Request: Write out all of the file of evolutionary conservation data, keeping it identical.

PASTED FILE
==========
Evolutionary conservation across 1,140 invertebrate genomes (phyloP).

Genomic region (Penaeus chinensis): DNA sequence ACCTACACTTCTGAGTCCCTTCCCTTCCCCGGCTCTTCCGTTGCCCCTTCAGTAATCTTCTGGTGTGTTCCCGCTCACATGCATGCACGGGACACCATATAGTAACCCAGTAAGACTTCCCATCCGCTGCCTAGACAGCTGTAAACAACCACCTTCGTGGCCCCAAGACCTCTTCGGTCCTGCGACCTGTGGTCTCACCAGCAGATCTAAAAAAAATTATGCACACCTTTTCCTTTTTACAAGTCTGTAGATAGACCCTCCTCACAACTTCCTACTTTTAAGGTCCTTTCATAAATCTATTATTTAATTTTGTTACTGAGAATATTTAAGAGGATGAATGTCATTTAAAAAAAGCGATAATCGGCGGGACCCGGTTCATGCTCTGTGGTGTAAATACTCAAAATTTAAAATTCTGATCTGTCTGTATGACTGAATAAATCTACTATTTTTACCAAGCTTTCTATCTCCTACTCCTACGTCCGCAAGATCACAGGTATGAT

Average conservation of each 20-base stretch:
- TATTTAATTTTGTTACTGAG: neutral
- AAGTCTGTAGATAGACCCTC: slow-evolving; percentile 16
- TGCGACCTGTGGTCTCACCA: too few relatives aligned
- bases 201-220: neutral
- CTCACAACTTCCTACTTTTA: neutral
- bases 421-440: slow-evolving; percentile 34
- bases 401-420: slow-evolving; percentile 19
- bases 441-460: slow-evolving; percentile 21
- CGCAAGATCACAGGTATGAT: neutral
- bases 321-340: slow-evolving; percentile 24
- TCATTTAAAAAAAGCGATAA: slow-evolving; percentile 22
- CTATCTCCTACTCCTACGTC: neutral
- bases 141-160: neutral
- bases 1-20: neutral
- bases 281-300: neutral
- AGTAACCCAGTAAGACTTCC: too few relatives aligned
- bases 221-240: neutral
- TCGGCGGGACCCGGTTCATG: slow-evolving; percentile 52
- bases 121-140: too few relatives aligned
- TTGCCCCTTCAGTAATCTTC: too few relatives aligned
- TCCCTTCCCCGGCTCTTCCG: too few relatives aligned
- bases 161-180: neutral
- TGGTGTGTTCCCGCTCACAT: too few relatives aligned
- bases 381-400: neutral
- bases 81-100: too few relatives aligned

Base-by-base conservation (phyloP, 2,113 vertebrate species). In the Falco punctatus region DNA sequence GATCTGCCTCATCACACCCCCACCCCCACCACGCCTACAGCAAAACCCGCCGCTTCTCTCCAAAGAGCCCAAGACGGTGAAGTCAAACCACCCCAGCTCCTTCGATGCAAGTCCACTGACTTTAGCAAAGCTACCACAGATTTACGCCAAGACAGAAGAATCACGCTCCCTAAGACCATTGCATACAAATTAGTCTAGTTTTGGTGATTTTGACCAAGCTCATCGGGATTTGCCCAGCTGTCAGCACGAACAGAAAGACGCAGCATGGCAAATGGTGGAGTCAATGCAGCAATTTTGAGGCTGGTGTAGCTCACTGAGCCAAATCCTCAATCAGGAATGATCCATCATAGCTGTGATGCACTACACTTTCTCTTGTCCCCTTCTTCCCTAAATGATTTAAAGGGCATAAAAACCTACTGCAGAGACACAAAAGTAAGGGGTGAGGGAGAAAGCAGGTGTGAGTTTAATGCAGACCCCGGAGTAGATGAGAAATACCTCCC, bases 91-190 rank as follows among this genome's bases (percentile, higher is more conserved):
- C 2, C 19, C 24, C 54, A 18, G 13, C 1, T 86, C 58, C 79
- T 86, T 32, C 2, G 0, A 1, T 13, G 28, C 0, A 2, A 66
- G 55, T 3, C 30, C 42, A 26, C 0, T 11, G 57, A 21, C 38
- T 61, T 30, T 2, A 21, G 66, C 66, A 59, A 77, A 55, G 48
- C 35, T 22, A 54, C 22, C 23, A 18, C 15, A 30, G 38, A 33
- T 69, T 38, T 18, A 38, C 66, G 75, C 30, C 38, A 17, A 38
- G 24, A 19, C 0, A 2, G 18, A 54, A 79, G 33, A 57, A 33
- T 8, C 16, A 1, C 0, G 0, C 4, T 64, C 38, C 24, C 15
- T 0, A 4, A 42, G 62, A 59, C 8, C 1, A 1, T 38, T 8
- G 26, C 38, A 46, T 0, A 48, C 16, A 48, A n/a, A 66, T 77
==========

Evolutionary conservation across 1,140 invertebrate genomes (phyloP).

Genomic region (Penaeus chinensis): DNA sequence ACCTACACTTCTGAGTCCCTTCCCTTCCCCGGCTCTTCCGTTGCCCCTTCAGTAATCTTCTGGTGTGTTCCCGCTCACATGCATGCACGGGACACCATATAGTAACCCAGTAAGACTTCCCATCCGCTGCCTAGACAGCTGTAAACAACCACCTTCGTGGCCCCAAGACCTCTTCGGTCCTGCGACCTGTGGTCTCACCAGCAGATCTAAAAAAAATTATGCACACCTTTTCCTTTTTACAAGTCTGTAGATAGACCCTCCTCACAACTTCCTACTTTTAAGGTCCTTTCATAAATCTATTATTTAATTTTGTTACTGAGAATATTTAAGAGGATGAATGTCATTTAAAAAAAGCGATAATCGGCGGGACCCGGTTCATGCTCTGTGGTGTAAATACTCAAAATTTAAAATTCTGATCTGTCTGTATGACTGAATAAATCTACTATTTTTACCAAGCTTTCTATCTCCTACTCCTACGTCCGCAAGATCACAGGTATGAT

Average conservation of each 20-base stretch:
- TATTTAATTTTGTTACTGAG: neutral
- AAGTCTGTAGATAGACCCTC: slow-evolving; percentile 16
- TGCGACCTGTGGTCTCACCA: too few relatives aligned
- bases 201-220: neutral
- CTCACAACTTCCTACTTTTA: neutral
- bases 421-440: slow-evolving; percentile 34
- bases 401-420: slow-evolving; percentile 19
- bases 441-460: slow-evolving; percentile 21
- CGCAAGATCACAGGTATGAT: neutral
- bases 321-340: slow-evolving; percentile 24
- TCATTTAAAAAAAGCGATAA: slow-evolving; percentile 22
- CTATCTCCTACTCCTACGTC: neutral
- bases 141-160: neutral
- bases 1-20: neutral
- bases 281-300: neutral
- AGTAACCCAGTAAGACTTCC: too few relatives aligned
- bases 221-240: neutral
- TCGGCGGGACCCGGTTCATG: slow-evolving; percentile 52
- bases 121-140: too few relatives aligned
- TTGCCCCTTCAGTAATCTTC: too few relatives aligned
- TCCCTTCCCCGGCTCTTCCG: too few relatives aligned
- bases 161-180: neutral
- TGGTGTGTTCCCGCTCACAT: too few relatives aligned
- bases 381-400: neutral
- bases 81-100: too few relatives aligned

Base-by-base conservation (phyloP, 2,113 vertebrate species). In the Falco punctatus region DNA sequence GATCTGCCTCATCACACCCCCACCCCCACCACGCCTACAGCAAAACCCGCCGCTTCTCTCCAAAGAGCCCAAGACGGTGAAGTCAAACCACCCCAGCTCCTTCGATGCAAGTCCACTGACTTTAGCAAAGCTACCACAGATTTACGCCAAGACAGAAGAATCACGCTCCCTAAGACCATTGCATACAAATTAGTCTAGTTTTGGTGATTTTGACCAAGCTCATCGGGATTTGCCCAGCTGTCAGCACGAACAGAAAGACGCAGCATGGCAAATGGTGGAGTCAATGCAGCAATTTTGAGGCTGGTGTAGCTCACTGAGCCAAATCCTCAATCAGGAATGATCCATCATAGCTGTGATGCACTACACTTTCTCTTGTCCCCTTCTTCCCTAAATGATTTAAAGGGCATAAAAACCTACTGCAGAGACACAAAAGTAAGGGGTGAGGGAGAAAGCAGGTGTGAGTTTAATGCAGACCCCGGAGTAGATGAGAAATACCTCCC, bases 91-190 rank as follows among this genome's bases (percentile, higher is more conserved):
- C 2, C 19, C 24, C 54, A 18, G 13, C 1, T 86, C 58, C 79
- T 86, T 32, C 2, G 0, A 1, T 13, G 28, C 0, A 2, A 66
- G 55, T 3, C 30, C 42, A 26, C 0, T 11, G 57, A 21, C 38
- T 61, T 30, T 2, A 21, G 66, C 66, A 59, A 77, A 55, G 48
- C 35, T 22, A 54, C 22, C 23, A 18, C 15, A 30, G 38, A 33
- T 69, T 38, T 18, A 38, C 66, G 75, C 30, C 38, A 17, A 38
- G 24, A 19, C 0, A 2, G 18, A 54, A 79, G 33, A 57, A 33
- T 8, C 16, A 1, C 0, G 0, C 4, T 64, C 38, C 24, C 15
- T 0, A 4, A 42, G 62, A 59, C 8, C 1, A 1, T 38, T 8
- G 26, C 38, A 46, T 0, A 48, C 16, A 48, A n/a, A 66, T 77